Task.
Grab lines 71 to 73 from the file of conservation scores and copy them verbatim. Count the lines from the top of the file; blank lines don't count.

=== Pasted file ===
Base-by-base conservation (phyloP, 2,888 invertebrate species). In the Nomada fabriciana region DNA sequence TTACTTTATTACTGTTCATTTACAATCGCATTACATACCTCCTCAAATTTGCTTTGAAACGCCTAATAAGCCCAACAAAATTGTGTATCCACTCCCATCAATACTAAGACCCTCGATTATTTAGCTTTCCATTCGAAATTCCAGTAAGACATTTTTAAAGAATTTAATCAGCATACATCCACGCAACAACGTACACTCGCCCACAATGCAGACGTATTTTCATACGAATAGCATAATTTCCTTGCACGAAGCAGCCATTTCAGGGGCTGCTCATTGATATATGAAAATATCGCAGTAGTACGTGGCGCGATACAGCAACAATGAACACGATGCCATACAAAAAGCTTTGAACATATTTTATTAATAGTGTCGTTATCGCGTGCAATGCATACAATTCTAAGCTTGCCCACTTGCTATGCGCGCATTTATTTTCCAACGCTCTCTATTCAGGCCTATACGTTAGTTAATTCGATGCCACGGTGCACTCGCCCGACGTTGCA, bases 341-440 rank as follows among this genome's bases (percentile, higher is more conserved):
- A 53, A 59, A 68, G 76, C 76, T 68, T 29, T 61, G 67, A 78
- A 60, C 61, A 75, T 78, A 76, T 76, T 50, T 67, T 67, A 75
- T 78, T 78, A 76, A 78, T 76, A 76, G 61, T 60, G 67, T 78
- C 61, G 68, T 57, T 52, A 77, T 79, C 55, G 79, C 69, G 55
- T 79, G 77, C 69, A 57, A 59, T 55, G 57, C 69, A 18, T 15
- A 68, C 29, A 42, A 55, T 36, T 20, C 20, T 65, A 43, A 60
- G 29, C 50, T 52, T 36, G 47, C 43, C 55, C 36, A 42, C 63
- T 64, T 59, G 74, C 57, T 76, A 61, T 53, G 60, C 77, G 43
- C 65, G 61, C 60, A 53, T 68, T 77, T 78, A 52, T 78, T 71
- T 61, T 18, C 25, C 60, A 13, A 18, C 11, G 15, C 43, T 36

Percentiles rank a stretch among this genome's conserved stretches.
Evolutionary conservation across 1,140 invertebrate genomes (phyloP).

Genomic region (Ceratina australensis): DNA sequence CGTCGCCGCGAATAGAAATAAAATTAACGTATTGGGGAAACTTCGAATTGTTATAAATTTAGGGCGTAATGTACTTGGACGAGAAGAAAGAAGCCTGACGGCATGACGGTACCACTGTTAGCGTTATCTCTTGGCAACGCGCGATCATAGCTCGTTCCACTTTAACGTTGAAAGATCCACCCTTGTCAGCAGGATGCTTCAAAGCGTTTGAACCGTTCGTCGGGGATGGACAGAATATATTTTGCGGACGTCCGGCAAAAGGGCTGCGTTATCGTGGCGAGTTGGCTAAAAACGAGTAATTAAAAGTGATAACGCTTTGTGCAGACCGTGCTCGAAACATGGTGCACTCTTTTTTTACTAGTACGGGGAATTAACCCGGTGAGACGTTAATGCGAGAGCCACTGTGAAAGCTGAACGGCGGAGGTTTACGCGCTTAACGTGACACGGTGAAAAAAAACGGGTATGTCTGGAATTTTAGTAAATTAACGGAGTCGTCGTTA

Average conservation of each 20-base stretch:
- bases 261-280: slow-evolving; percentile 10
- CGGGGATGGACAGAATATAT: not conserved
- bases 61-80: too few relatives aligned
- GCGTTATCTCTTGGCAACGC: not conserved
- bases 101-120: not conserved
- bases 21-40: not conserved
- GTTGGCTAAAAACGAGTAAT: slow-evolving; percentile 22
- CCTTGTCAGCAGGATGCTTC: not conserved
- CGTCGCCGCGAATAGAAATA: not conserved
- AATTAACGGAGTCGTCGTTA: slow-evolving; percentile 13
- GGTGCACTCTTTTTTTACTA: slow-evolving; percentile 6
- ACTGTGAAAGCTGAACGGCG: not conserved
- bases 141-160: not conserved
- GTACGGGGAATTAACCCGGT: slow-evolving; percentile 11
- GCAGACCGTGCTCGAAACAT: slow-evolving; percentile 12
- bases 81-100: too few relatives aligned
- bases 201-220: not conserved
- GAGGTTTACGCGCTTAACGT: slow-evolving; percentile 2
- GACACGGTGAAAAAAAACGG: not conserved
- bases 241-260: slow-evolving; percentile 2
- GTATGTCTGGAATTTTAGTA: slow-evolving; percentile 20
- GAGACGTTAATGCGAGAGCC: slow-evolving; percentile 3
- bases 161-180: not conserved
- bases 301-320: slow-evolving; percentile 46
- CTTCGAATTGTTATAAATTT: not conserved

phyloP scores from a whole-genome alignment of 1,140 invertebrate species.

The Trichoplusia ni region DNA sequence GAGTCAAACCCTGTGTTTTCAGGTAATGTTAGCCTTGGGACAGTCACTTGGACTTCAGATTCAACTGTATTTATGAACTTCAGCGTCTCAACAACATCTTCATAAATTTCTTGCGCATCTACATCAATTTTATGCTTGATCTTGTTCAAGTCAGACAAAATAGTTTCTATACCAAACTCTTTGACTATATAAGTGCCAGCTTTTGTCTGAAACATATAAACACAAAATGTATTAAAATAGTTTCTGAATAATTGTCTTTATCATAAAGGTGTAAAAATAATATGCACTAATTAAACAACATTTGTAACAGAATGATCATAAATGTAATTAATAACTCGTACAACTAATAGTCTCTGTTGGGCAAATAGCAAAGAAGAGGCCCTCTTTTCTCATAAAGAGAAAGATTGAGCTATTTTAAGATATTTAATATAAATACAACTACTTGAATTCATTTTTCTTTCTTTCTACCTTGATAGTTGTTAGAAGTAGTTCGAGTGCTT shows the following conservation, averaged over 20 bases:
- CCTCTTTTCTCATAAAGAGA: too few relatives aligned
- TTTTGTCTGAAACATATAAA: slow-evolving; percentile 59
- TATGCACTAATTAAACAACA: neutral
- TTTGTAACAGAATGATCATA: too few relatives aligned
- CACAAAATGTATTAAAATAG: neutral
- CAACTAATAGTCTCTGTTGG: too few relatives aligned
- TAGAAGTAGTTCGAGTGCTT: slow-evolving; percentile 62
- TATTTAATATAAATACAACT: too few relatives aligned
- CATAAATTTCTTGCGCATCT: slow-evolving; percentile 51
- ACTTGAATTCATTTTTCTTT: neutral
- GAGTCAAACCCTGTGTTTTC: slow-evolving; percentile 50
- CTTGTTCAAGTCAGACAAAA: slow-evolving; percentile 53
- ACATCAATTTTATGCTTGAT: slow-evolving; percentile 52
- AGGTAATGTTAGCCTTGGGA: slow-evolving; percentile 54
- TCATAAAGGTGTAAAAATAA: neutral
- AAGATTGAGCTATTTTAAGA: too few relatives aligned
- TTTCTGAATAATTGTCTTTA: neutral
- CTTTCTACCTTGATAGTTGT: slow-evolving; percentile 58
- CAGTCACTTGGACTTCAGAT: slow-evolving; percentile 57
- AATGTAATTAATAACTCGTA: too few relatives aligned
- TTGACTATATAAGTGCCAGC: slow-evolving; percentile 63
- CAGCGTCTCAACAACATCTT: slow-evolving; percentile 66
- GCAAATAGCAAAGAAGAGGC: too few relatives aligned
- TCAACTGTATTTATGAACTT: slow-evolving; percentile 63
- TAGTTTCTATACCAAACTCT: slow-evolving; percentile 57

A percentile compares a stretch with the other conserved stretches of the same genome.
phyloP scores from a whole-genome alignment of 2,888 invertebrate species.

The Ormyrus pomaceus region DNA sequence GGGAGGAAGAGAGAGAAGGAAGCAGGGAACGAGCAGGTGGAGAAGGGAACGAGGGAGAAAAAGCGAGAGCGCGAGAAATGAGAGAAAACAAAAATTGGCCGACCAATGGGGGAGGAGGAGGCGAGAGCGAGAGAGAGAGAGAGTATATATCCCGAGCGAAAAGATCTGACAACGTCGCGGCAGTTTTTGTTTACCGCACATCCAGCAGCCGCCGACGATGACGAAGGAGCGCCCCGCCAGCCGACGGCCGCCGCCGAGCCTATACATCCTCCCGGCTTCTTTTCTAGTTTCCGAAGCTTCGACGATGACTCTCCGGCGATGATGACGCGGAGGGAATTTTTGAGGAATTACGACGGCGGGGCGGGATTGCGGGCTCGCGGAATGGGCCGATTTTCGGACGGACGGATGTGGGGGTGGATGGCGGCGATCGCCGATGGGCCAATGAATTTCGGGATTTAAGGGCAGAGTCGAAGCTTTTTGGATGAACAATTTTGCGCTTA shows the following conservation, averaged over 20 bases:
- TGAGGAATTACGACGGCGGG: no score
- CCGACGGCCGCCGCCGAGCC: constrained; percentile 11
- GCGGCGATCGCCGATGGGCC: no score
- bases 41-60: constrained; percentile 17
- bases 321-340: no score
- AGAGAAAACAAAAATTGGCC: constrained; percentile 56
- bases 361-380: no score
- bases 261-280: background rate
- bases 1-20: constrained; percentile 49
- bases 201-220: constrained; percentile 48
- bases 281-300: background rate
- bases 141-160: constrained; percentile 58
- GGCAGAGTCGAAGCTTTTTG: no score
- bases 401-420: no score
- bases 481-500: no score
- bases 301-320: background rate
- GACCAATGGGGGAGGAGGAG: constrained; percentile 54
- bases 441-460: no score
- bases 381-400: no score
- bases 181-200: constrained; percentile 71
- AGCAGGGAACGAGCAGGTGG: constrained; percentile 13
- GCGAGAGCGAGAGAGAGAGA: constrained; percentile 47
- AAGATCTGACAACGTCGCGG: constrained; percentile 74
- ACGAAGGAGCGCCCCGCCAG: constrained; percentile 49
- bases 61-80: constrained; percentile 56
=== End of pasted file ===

- TGAGGAATTACGACGGCGGG: no score
- CCGACGGCCGCCGCCGAGCC: constrained; percentile 11
- GCGGCGATCGCCGATGGGCC: no score